“I have serious questions about running this race.”
That was the subject line of an email sent Thursday by a Ragnar Relay team member to the rest of the team. I think we all had questions at that point: there were two weather systems threatening to converge on Maryland and DC, potentially causing lots of rain, wind, flooding and cold temperatures. Hurricane Joaquin was gaining strength in the Caribbean, and both Virginia and Maryland were under a state of emergency. Meanwhile the Ragnar folks were resolute that the 200 mile relay, involving some 400 teams of 6-12 runners driving 800 vans, was “100% game on.”
Our team was not all of one mind. Some wanted to cancel, others were gung ho to go. We finally decided to proceed until there was a clear reason not to: a route that felt too dangerous, a literal or figurative tree limb in our path that would be a sign to turn around and bag it.
Regular readers know I write/speak/study the topic of improvisation, and this felt very improv-y to me. It seemed right to say Yes to this challenge, at least until there was a clear No. I’m really glad we took that approach, because our team completed the relay from beginning to end. The conditions were unpleasant–wind, rain and cold definitely happened–but didn’t seem particularly dangerous. One leg was cancelled due to treacherous conditions, but otherwise, the relay went off for the Steeple Chasers pretty much as planned.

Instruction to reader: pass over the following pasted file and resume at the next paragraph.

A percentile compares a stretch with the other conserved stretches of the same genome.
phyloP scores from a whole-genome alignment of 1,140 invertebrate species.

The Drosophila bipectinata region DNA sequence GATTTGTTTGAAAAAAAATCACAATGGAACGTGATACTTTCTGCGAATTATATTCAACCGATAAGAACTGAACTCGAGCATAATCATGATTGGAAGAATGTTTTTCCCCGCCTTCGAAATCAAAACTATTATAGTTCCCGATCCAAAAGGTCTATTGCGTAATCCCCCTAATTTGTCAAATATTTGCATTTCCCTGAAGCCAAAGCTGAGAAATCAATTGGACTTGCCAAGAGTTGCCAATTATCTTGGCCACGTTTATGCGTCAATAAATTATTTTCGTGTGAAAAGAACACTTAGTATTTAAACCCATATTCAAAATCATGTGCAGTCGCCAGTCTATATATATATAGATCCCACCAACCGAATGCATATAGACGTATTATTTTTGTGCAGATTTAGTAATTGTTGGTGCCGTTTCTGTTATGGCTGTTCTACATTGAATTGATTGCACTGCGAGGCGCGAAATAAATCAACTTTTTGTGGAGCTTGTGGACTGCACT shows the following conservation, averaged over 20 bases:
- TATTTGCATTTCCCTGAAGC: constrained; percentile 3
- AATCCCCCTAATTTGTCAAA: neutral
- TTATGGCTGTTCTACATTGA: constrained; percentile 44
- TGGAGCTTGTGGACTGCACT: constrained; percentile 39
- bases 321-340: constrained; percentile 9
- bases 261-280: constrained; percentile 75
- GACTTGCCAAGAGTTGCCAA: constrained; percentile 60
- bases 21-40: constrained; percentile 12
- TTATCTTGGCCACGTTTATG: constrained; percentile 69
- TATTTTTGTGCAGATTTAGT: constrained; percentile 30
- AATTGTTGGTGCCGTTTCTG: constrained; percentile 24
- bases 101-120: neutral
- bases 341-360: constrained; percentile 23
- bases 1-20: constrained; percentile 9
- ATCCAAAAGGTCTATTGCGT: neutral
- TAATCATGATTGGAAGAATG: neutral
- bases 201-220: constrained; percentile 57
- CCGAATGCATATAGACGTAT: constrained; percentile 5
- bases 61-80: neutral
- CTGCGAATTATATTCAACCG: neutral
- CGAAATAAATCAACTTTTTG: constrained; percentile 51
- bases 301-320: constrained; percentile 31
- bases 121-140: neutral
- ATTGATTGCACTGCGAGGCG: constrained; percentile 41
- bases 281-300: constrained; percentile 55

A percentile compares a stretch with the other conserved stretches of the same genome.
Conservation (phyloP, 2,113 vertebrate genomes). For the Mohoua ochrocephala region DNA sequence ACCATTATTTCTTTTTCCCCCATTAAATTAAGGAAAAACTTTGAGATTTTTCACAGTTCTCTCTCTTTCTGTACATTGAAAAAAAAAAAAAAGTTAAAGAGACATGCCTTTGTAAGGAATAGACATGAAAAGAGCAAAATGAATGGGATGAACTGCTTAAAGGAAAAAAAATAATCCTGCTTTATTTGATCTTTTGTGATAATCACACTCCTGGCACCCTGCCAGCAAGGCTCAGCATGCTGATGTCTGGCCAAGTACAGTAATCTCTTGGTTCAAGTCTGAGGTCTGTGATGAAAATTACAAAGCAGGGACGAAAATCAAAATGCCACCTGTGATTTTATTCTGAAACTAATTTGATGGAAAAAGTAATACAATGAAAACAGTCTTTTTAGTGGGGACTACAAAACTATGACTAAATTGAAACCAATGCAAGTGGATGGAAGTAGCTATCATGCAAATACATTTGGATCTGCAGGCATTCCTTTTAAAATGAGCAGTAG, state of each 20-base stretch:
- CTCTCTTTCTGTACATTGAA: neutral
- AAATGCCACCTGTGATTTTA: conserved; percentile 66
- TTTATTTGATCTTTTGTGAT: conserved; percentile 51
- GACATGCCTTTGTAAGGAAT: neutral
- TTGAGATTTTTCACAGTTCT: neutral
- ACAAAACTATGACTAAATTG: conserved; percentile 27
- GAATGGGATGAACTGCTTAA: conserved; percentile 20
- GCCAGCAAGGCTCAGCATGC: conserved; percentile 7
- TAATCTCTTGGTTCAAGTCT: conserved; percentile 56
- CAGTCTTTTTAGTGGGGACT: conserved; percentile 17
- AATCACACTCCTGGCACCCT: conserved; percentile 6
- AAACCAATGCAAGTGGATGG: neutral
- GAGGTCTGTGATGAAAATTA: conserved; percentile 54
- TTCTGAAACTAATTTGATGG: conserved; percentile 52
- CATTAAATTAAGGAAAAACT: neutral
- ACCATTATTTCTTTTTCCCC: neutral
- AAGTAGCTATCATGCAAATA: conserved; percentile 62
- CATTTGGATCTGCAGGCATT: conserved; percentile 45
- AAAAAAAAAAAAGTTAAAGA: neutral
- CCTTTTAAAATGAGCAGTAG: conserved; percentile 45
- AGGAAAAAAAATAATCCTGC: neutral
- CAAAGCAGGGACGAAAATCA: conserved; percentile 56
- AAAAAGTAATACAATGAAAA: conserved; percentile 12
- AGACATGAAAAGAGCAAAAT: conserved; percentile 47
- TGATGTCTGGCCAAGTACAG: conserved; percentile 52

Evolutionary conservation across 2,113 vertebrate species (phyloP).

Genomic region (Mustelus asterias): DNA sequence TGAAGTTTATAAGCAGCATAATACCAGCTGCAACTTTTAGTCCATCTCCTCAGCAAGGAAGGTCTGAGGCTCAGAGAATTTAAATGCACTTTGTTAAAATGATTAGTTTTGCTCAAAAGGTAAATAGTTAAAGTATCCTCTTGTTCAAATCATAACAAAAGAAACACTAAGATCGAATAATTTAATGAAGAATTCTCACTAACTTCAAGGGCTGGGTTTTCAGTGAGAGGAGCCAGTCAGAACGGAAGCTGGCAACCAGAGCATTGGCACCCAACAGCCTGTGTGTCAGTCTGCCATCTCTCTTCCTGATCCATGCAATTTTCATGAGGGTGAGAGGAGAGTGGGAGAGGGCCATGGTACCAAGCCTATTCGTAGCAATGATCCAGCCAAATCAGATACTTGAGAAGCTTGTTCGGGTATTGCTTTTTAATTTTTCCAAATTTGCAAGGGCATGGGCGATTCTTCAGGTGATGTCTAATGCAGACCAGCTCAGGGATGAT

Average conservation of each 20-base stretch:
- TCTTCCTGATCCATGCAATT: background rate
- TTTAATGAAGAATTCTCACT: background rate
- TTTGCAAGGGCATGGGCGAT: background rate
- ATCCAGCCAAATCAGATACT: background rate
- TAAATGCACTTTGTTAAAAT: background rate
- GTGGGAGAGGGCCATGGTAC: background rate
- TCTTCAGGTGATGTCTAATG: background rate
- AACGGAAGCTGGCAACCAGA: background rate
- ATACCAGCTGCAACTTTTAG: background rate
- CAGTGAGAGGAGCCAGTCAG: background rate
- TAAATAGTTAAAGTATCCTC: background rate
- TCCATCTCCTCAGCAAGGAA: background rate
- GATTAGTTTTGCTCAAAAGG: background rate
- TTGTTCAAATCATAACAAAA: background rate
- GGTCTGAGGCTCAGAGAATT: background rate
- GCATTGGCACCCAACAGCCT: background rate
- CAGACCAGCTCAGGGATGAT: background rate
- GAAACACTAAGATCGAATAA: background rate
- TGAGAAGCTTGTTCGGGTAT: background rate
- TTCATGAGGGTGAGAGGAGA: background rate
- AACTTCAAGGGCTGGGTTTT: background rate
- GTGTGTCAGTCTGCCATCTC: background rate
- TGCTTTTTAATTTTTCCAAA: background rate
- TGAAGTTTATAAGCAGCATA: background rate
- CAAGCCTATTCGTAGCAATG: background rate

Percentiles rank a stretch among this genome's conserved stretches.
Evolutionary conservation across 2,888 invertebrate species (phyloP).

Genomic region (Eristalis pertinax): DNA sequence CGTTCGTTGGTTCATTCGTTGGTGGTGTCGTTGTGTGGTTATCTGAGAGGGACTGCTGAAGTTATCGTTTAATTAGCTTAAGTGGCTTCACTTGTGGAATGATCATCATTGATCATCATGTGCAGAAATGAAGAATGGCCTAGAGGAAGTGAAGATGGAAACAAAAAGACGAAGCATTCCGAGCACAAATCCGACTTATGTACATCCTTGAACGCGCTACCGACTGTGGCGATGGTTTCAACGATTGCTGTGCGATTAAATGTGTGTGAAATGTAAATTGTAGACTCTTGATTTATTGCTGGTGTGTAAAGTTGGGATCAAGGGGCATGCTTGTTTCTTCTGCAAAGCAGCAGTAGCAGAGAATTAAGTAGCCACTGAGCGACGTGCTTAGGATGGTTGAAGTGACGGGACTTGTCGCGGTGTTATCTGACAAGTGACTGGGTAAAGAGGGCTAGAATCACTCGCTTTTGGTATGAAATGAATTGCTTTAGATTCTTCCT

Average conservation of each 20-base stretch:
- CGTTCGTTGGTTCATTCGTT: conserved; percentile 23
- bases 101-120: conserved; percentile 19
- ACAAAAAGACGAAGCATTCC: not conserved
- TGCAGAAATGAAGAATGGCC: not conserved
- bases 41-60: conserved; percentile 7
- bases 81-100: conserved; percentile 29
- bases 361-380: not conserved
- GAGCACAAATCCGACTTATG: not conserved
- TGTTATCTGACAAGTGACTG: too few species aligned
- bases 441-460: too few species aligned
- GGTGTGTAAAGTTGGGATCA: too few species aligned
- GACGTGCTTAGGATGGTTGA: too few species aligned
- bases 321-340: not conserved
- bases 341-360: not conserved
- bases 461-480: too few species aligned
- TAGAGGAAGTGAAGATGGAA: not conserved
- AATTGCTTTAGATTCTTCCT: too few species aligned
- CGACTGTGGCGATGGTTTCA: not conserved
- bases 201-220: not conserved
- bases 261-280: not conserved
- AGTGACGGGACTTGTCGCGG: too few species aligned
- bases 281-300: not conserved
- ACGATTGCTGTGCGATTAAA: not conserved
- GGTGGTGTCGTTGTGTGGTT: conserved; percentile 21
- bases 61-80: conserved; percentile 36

There were plenty of challenges, however. Our van only had five runners because of an ill-timed virus for our sixth runner. So we completely shifted around the legs to share the load most equitably. Runners who ran four times got the comparatively shorter legs, and people who ran three times took on the long ones. (Switching legs like this is technically against the rules of Ragnar, but it seemed like the safer, smarter option given the circumstances. Our team is not competitive at all, and this was not designed to game the system, but rather to get us across the finish line in one piece.)
As a result of what we came to call Plan B, the mileage per runner in our van ranged from 16 miles to 21, but the 16 mile person took on his share of pain by running twice at night. Our young guy offered to help our most senior guy complete the last 8.6 miles for our van, so we found a place to meet him midway through that leg and see how he felt. We waited for a while and were worried we’d missed him–he’d given us a pace range, but at this stage of the game, my math wasn’t great and I worried I’d calculated wrong. Then we saw him blazing along with great form and awesome pace. “I’m going for it!” he yelled with a big smile–and he finished the work of van 1 with a pace that turned out to be 10 seconds faster than his fastest estimate. Look at him break our toilet paper “tape”!
As for van 2, they lost one runner due to illness after her first leg, and runner 12 (the toughest slot) did his first two legs but not the third one, having flown in from overseas the day before. It’s a testament to how bada** you are when you can run 16 fast strong miles while jetlagged. Anyway, the rest of van 2 made up his final leg. As you can see from the photo, the Steeple Chasers were a team of 9 by the time it was all said and done. BEAST MODE.